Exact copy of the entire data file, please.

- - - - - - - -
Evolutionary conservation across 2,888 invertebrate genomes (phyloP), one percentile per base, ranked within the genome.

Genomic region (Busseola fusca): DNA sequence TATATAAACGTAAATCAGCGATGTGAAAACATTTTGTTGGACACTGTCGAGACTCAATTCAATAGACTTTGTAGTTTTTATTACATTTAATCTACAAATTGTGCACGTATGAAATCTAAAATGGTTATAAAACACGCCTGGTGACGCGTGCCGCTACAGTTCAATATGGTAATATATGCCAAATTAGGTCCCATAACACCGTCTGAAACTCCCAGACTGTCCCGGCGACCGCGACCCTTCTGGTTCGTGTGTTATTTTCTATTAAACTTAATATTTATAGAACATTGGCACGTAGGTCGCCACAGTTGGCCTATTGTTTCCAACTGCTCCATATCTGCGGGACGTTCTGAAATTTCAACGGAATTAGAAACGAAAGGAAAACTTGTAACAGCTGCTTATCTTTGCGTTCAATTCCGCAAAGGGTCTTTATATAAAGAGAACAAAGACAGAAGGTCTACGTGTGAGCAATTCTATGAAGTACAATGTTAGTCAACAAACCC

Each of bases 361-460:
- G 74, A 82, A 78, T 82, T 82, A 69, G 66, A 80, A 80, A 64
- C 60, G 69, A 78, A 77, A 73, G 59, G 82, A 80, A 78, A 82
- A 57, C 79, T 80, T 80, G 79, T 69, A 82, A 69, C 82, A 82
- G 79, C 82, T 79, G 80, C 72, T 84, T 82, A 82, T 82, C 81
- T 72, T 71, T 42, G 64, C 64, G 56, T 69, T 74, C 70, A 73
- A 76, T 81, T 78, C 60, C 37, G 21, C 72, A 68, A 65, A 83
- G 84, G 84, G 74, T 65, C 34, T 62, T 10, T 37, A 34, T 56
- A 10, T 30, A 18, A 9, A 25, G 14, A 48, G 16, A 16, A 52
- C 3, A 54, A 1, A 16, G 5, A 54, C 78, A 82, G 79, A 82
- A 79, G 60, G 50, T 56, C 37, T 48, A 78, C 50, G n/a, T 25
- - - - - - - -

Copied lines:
Evolutionary conservation across 2,888 invertebrate genomes (phyloP), one percentile per base, ranked within the genome.

Genomic region (Busseola fusca): DNA sequence TATATAAACGTAAATCAGCGATGTGAAAACATTTTGTTGGACACTGTCGAGACTCAATTCAATAGACTTTGTAGTTTTTATTACATTTAATCTACAAATTGTGCACGTATGAAATCTAAAATGGTTATAAAACACGCCTGGTGACGCGTGCCGCTACAGTTCAATATGGTAATATATGCCAAATTAGGTCCCATAACACCGTCTGAAACTCCCAGACTGTCCCGGCGACCGCGACCCTTCTGGTTCGTGTGTTATTTTCTATTAAACTTAATATTTATAGAACATTGGCACGTAGGTCGCCACAGTTGGCCTATTGTTTCCAACTGCTCCATATCTGCGGGACGTTCTGAAATTTCAACGGAATTAGAAACGAAAGGAAAACTTGTAACAGCTGCTTATCTTTGCGTTCAATTCCGCAAAGGGTCTTTATATAAAGAGAACAAAGACAGAAGGTCTACGTGTGAGCAATTCTATGAAGTACAATGTTAGTCAACAAACCC

Each of bases 361-460:
- G 74, A 82, A 78, T 82, T 82, A 69, G 66, A 80, A 80, A 64
- C 60, G 69, A 78, A 77, A 73, G 59, G 82, A 80, A 78, A 82
- A 57, C 79, T 80, T 80, G 79, T 69, A 82, A 69, C 82, A 82
- G 79, C 82, T 79, G 80, C 72, T 84, T 82, A 82, T 82, C 81
- T 72, T 71, T 42, G 64, C 64, G 56, T 69, T 74, C 70, A 73
- A 76, T 81, T 78, C 60, C 37, G 21, C 72, A 68, A 65, A 83
- G 84, G 84, G 74, T 65, C 34, T 62, T 10, T 37, A 34, T 56
- A 10, T 30, A 18, A 9, A 25, G 14, A 48, G 16, A 16, A 52
- C 3, A 54, A 1, A 16, G 5, A 54, C 78, A 82, G 79, A 82
- A 79, G 60, G 50, T 56, C 37, T 48, A 78, C 50, G n/a, T 25